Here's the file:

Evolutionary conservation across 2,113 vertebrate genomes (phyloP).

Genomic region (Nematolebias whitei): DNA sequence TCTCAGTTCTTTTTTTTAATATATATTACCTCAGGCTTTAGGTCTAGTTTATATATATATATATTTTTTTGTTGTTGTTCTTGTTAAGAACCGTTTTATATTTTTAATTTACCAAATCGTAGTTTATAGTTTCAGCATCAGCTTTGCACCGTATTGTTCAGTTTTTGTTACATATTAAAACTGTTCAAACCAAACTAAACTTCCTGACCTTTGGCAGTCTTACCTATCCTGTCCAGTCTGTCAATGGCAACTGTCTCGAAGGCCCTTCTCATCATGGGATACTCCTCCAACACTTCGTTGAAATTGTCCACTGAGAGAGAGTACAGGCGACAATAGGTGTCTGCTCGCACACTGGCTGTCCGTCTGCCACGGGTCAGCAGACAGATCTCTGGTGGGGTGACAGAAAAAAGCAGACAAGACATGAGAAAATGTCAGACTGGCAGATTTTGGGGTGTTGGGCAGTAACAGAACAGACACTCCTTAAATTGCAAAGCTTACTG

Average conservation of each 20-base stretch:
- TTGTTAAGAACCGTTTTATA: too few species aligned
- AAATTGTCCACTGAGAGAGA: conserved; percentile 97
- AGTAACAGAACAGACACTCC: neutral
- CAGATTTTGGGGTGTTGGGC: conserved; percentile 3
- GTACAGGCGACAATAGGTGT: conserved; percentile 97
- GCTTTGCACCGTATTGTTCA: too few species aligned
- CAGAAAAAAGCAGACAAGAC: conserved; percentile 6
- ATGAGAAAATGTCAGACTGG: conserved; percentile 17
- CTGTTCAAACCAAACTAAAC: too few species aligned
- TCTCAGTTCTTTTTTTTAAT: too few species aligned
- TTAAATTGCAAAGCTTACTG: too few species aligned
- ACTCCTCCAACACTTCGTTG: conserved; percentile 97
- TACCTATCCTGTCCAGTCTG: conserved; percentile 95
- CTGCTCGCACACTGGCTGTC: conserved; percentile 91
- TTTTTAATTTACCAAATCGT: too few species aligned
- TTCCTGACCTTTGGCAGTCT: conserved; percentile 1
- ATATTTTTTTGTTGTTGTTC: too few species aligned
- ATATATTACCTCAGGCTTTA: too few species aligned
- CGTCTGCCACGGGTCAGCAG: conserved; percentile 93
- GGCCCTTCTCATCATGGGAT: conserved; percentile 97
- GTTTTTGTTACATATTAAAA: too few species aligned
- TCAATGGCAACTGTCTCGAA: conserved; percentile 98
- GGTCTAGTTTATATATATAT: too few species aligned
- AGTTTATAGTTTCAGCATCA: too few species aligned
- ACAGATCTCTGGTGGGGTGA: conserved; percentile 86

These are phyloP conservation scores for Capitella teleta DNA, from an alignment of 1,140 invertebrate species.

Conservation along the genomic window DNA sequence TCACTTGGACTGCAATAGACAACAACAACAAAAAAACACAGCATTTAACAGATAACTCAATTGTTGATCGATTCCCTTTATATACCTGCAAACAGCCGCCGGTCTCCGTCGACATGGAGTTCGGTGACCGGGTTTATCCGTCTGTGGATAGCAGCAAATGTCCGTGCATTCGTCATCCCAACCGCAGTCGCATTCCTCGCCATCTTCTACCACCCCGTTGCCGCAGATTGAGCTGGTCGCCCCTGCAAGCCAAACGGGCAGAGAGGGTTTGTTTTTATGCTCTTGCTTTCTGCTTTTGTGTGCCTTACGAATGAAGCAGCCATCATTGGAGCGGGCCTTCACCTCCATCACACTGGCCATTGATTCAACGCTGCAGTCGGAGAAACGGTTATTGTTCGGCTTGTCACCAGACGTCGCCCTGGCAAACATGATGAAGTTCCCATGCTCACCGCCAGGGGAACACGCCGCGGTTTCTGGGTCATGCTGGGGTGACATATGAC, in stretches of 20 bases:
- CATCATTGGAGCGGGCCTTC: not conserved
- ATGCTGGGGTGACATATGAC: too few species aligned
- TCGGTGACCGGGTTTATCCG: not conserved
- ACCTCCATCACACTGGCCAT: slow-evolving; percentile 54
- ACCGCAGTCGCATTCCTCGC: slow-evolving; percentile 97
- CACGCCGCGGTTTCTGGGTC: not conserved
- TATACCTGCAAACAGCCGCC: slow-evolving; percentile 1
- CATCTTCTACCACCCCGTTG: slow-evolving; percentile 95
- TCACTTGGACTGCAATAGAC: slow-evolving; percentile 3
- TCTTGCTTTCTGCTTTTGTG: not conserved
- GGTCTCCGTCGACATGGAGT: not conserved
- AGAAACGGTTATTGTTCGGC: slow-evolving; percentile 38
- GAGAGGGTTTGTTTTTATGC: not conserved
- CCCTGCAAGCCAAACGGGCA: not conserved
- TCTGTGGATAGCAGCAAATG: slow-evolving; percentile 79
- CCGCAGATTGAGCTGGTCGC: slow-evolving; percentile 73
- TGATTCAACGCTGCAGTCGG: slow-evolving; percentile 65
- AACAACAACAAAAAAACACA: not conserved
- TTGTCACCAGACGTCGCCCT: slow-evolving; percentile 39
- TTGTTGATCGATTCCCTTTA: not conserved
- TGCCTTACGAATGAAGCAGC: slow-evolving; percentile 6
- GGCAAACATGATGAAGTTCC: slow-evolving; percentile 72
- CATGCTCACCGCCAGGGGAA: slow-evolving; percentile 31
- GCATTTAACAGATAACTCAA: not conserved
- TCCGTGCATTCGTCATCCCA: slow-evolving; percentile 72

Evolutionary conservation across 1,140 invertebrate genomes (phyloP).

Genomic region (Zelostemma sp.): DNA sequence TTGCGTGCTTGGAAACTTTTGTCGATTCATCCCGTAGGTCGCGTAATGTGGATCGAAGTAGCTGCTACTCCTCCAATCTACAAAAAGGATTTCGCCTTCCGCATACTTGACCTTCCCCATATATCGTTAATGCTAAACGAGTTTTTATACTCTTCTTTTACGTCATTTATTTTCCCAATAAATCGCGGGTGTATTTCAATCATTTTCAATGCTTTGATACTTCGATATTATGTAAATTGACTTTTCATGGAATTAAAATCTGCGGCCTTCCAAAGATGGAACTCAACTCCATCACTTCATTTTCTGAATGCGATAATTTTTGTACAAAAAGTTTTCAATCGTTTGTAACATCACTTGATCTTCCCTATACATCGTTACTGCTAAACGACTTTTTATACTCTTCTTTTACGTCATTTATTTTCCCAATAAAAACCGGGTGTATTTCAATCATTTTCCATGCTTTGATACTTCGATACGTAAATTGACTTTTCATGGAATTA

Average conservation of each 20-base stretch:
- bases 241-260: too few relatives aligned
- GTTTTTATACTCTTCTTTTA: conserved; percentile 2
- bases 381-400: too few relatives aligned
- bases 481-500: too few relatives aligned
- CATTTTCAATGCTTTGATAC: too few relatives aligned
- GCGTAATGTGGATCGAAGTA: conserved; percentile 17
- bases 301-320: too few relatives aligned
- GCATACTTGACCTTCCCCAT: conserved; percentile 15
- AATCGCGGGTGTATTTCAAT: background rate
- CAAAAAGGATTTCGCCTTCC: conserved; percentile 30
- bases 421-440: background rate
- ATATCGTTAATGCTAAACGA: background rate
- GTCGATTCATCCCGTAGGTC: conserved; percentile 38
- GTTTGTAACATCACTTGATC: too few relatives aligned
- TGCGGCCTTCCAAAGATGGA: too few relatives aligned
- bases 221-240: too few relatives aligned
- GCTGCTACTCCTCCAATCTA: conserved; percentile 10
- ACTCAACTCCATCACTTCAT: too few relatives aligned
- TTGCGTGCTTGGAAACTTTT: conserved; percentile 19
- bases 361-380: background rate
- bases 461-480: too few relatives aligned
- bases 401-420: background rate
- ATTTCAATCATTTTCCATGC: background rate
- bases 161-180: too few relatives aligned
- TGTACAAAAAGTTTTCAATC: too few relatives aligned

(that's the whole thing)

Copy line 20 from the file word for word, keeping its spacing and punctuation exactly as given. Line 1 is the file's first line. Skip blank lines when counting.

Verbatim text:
- ATATTTTTTTGTTGTTGTTC: too few species aligned